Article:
"It is now highly feasible to take care of everybody on Earth at a higher standard of living than any have ever known. It no longer has to be you or me. Selfishness is unnecessary. War is obsolete. It is a matter of converting our high technology from WEAPONRY to LIVINGRY."
- Buckminster Fuller (h/t Suzy Waldman)

Saturday, April 21, 2007

Sachs lecture and quibbling at the fringes

The second in the series of Jeffrey Sachs' Reith lectures is up. There is some quibbling about his history of science on Stoat.

While I find the comments fascinating, in a sense it's all hairsplitting.

Sach's fundamental point seems to need emphasis in this crowd:

world population increase of roughly fifty per cent, with income on a path, barring various disasters, to increase approximately fourfold. Multiplying one and a half by four suggests that the current trajectory would lead to an increase of world economic activity of six times between now and 2050. That is the goal from the point of view of economic development, but think about the paradox, if we already are on an unsustainable trajectory and yet China, India, and large parts of Asia are successfully barrelling ahead with rapid economic development at an unprecedented rate. We are asking our planet to somehow absorb a manyfold increase of economic activity on top of an already existing degree of environmental stress that we've never before seen on the planet.

It is possible that we will not be able to increase sixfold in economic activity with current technologies before the environmental catastrophes would choke off the economic growth. The hardships in water stress, deforestation, hunger, and species extinction, would cause this process to go awry, even before we are able to do more damage to the planet. But that does pose the fundamental question - what will give in the end?

The rest is window dressing. I'd like to see people taking up the core point.


(hibiscus) said...

i don't understand. the trouble with this isn't what people want china or india to do; it's how much the G8 are willing to pay to clean up their/our mess.

a fair and thoughtful process for mitigation would be something like:

* steep cuts in the industrial countries that can afford it, financed by the wealth that's flown to the tippety-top of the ladder;
* aid, adaptation assistance, and debt relief to developing countries, to meet their economic goals;
* slower curve on reducing carbon for (low per-capita emissions) developing countries, allowing them to concentrate on development, while the richer countries build the needed tech for a low-carbon future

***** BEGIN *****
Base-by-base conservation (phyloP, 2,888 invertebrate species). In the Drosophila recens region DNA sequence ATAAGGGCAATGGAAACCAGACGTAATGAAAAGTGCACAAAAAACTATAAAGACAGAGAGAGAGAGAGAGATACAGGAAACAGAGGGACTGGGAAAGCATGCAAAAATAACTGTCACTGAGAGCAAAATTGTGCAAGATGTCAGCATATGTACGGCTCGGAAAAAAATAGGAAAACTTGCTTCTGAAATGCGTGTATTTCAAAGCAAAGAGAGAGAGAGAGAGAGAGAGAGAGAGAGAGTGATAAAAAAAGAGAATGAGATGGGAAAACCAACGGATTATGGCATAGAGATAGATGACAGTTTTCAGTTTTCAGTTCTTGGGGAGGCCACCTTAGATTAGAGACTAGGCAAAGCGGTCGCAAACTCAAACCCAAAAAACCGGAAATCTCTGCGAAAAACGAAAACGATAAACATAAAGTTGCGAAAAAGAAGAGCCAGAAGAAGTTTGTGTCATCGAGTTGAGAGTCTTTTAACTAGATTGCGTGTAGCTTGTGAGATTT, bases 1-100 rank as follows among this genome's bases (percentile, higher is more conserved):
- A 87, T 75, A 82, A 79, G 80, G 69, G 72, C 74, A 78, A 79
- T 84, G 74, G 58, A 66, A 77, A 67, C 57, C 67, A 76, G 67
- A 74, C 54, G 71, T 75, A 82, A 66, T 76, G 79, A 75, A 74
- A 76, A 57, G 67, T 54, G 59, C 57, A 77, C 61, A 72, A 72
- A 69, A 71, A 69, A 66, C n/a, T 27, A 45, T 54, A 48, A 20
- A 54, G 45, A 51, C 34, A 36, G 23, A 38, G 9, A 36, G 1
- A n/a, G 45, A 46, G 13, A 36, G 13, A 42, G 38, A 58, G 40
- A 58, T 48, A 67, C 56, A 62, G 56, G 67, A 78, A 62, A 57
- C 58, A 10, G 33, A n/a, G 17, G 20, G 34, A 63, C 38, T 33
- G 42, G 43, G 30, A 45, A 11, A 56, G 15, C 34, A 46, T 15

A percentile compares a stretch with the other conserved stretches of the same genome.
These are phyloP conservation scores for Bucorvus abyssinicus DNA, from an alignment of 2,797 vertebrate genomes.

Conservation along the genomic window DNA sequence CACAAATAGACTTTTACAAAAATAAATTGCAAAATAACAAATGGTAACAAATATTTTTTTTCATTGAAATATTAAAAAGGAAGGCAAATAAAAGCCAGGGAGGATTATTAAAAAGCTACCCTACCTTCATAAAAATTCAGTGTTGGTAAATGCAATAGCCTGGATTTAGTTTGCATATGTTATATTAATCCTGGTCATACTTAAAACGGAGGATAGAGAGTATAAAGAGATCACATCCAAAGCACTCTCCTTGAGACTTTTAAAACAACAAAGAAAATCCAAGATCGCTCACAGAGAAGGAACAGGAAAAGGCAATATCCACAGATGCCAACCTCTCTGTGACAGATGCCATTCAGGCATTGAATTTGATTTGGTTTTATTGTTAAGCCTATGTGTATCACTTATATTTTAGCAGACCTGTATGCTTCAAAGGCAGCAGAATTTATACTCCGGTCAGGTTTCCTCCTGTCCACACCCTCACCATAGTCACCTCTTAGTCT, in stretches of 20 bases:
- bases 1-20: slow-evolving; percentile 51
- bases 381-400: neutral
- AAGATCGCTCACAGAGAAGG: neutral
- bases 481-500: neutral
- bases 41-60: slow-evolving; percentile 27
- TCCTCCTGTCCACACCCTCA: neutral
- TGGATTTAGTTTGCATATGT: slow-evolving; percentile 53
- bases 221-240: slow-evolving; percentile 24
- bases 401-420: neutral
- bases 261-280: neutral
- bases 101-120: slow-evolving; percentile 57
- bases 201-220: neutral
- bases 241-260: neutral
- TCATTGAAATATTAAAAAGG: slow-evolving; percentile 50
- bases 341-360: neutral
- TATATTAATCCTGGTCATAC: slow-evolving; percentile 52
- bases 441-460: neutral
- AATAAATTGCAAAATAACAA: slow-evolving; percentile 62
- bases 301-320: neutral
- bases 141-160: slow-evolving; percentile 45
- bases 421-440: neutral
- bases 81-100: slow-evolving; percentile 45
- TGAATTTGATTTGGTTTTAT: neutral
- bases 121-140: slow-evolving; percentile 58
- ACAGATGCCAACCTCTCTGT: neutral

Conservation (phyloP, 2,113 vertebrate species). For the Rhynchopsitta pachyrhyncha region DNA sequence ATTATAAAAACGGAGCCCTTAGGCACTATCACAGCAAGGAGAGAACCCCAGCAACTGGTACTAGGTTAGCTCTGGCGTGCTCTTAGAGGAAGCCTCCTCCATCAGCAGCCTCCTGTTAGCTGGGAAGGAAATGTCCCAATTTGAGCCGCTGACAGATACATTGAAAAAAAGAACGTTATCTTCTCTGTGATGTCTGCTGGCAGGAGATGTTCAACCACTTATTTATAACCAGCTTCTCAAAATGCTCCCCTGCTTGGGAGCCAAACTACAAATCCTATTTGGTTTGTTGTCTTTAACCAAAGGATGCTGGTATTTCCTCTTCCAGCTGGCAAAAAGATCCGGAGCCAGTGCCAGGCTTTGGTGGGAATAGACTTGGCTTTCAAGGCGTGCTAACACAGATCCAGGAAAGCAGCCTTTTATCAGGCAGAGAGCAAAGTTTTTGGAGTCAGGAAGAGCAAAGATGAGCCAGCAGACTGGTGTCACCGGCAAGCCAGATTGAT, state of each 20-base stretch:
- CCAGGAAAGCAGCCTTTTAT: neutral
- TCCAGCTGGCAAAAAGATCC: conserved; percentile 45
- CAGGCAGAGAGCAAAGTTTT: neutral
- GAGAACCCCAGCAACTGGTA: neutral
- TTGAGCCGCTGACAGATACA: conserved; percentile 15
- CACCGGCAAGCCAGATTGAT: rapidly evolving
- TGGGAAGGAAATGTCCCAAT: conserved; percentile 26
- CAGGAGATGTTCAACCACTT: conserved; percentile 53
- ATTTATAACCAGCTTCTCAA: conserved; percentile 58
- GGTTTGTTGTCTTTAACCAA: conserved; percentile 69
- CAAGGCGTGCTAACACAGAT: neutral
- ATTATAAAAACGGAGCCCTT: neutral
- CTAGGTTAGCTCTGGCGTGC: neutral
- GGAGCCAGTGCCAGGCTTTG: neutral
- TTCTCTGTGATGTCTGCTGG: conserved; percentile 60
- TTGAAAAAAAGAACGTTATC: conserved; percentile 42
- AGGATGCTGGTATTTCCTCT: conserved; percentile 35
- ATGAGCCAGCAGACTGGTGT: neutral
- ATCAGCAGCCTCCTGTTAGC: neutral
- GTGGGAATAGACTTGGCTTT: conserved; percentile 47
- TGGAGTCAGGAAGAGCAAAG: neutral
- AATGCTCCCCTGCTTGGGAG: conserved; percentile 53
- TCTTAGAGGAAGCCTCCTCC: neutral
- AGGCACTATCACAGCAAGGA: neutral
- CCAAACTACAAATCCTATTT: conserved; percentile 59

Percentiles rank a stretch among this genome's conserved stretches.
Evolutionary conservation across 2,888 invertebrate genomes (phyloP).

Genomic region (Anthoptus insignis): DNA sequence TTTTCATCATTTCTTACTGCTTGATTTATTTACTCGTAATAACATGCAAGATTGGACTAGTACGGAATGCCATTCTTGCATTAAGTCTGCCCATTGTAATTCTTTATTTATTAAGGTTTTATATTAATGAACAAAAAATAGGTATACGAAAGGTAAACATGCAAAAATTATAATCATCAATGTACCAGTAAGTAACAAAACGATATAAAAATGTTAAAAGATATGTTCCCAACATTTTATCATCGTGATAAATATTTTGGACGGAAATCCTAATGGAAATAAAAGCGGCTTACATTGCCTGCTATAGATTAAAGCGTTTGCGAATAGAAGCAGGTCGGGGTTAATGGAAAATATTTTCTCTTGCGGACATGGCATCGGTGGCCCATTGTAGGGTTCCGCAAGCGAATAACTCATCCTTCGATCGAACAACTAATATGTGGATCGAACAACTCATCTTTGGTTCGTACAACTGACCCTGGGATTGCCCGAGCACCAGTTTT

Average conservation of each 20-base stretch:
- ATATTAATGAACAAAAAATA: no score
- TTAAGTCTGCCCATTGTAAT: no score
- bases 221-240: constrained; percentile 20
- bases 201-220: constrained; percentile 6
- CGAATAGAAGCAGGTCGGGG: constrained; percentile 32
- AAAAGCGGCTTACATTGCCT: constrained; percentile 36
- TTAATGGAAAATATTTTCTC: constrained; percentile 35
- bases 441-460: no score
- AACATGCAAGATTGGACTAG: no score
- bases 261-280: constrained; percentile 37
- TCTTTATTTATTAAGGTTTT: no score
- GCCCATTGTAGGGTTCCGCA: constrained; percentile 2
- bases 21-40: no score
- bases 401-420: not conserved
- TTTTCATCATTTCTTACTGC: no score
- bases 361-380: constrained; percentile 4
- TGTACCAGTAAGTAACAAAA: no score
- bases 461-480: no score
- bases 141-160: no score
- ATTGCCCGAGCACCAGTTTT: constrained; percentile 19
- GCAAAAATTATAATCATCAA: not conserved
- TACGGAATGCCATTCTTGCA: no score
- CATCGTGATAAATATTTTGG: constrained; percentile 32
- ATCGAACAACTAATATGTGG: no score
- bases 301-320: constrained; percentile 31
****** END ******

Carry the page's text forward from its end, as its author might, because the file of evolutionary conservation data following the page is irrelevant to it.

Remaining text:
if it's all based strongly on per-capita, with the "pie" that someone (i forget) suggested, there's no problem meeting the two goals of adaptive mitigation and sustainable development. what lies in the way, it seems to me, is the unwillingness of a minority of wealthy folks to put their fossil-gotten booty to work, in order to build a more sensible economic system that faces facts: this is a closed system, there are no externalities.

inel said...

Hi Michael,

I agree with you that Sachs' point is being missed. However, I see your quote as being a contributing point, with Sach's fundamental question about something having to give being answered by a new attitude of collaboration and trust in working toward a common goal instead of competition and distrust that favours one group at the expense of others.

You can read my thoughts here with a pingback to Stoat which has not appeared yet.

EliRabett said...

For example, see Brad DeLong on Larry Summers Thinks About Global Warming and the Industrial Revolution in Asia

James Annan said...

You seem to directly equate economic growth with environmental destruction and consumption. I don't think that is necessarily a given, although of course focussing greater efforts on efficiency and environmentally-conscious behaviour would be an all-round good thing...

David Duff said...

I don't know about "the core point" but I have tried to take seriously all you chaps walking up and down with "The End of the World is Nigh" placards but, alas, I'm suffering with 'doom fatigue'! You see, I've heard it all before, and then before that, and even before that. I have no desire to pinch any of your readers but I provide an example over at:


It, and other similar flights of fancy disguised as the 'scientific' consensus, do not fill me with confidence. Way to go, guys!

Michael Tobis said...

David Duff, you have missed the point of the fable, as so many people do. You see, eventually it transpired that there actually was a wolf.

Dano said...

If David Duff is suffering from doom fatigue, he should stop reading wingnut trope that uses marginalization rhetoric and gross mischaracterization to claim everything people say is doom and gloom.

Simple, yet complex.



Michael Tobis said...


You seem to directly equate economic growth with environmental destruction and consumption.

Actually, I don't. In fact, I don't really understand what "growth" means at all. Given that there seems to be some sort of theorem that it can take place forever, it must be a very strange sort of quantity not subject to the sorts of constraints that us mere physicists plod along with.

That said, Sachs is talking about most of the world moving from a preindustrial to a postindustrial state. If that isn't resource intensive, I don't know what is.

It probably won't happen, I think, but that isn't exactly good news either.

Rob said...

I wish I could find the source for this put its been shown that harmful emissions (like soot) generally go down as a country's GDP rises: except CO2.

Sound like Sachs is pointing out the double whammy we're facing: A huge future demand in energy which we only know how to meet with fossil fuels and a need to reduce CO2 emissions from our current fossil-fuel based energy production.

One problem at a time....